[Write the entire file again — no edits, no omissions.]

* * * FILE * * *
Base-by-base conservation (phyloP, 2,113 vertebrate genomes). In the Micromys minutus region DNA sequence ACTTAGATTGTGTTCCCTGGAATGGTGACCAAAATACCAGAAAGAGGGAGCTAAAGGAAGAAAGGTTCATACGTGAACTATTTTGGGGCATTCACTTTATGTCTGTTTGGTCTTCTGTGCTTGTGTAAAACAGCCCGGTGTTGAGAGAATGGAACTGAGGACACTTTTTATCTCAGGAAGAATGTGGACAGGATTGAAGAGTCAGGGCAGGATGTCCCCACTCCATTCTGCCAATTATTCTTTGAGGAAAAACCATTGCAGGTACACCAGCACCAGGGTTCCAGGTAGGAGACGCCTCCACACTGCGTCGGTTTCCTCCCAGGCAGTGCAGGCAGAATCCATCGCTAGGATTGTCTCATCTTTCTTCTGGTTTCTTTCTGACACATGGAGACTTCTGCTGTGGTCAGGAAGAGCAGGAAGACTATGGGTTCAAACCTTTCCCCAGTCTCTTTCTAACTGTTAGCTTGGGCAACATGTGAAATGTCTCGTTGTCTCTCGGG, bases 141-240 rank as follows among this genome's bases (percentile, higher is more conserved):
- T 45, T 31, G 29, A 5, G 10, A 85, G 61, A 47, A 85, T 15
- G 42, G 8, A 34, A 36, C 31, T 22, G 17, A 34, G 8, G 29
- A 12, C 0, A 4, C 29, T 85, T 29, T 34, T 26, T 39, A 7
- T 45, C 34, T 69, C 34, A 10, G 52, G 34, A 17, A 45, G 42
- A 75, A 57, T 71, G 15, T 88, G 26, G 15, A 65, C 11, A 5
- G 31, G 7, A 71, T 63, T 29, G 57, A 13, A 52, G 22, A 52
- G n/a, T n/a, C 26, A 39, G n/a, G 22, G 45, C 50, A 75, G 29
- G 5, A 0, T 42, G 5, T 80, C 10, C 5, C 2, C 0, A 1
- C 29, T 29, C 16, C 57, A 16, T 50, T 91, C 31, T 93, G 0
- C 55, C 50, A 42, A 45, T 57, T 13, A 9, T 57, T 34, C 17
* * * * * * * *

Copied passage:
Base-by-base conservation (phyloP, 2,113 vertebrate genomes). In the Micromys minutus region DNA sequence ACTTAGATTGTGTTCCCTGGAATGGTGACCAAAATACCAGAAAGAGGGAGCTAAAGGAAGAAAGGTTCATACGTGAACTATTTTGGGGCATTCACTTTATGTCTGTTTGGTCTTCTGTGCTTGTGTAAAACAGCCCGGTGTTGAGAGAATGGAACTGAGGACACTTTTTATCTCAGGAAGAATGTGGACAGGATTGAAGAGTCAGGGCAGGATGTCCCCACTCCATTCTGCCAATTATTCTTTGAGGAAAAACCATTGCAGGTACACCAGCACCAGGGTTCCAGGTAGGAGACGCCTCCACACTGCGTCGGTTTCCTCCCAGGCAGTGCAGGCAGAATCCATCGCTAGGATTGTCTCATCTTTCTTCTGGTTTCTTTCTGACACATGGAGACTTCTGCTGTGGTCAGGAAGAGCAGGAAGACTATGGGTTCAAACCTTTCCCCAGTCTCTTTCTAACTGTTAGCTTGGGCAACATGTGAAATGTCTCGTTGTCTCTCGGG, bases 141-240 rank as follows among this genome's bases (percentile, higher is more conserved):
- T 45, T 31, G 29, A 5, G 10, A 85, G 61, A 47, A 85, T 15
- G 42, G 8, A 34, A 36, C 31, T 22, G 17, A 34, G 8, G 29
- A 12, C 0, A 4, C 29, T 85, T 29, T 34, T 26, T 39, A 7
- T 45, C 34, T 69, C 34, A 10, G 52, G 34, A 17, A 45, G 42
- A 75, A 57, T 71, G 15, T 88, G 26, G 15, A 65, C 11, A 5
- G 31, G 7, A 71, T 63, T 29, G 57, A 13, A 52, G 22, A 52
- G n/a, T n/a, C 26, A 39, G n/a, G 22, G 45, C 50, A 75, G 29
- G 5, A 0, T 42, G 5, T 80, C 10, C 5, C 2, C 0, A 1
- C 29, T 29, C 16, C 57, A 16, T 50, T 91, C 31, T 93, G 0
- C 55, C 50, A 42, A 45, T 57, T 13, A 9, T 57, T 34, C 17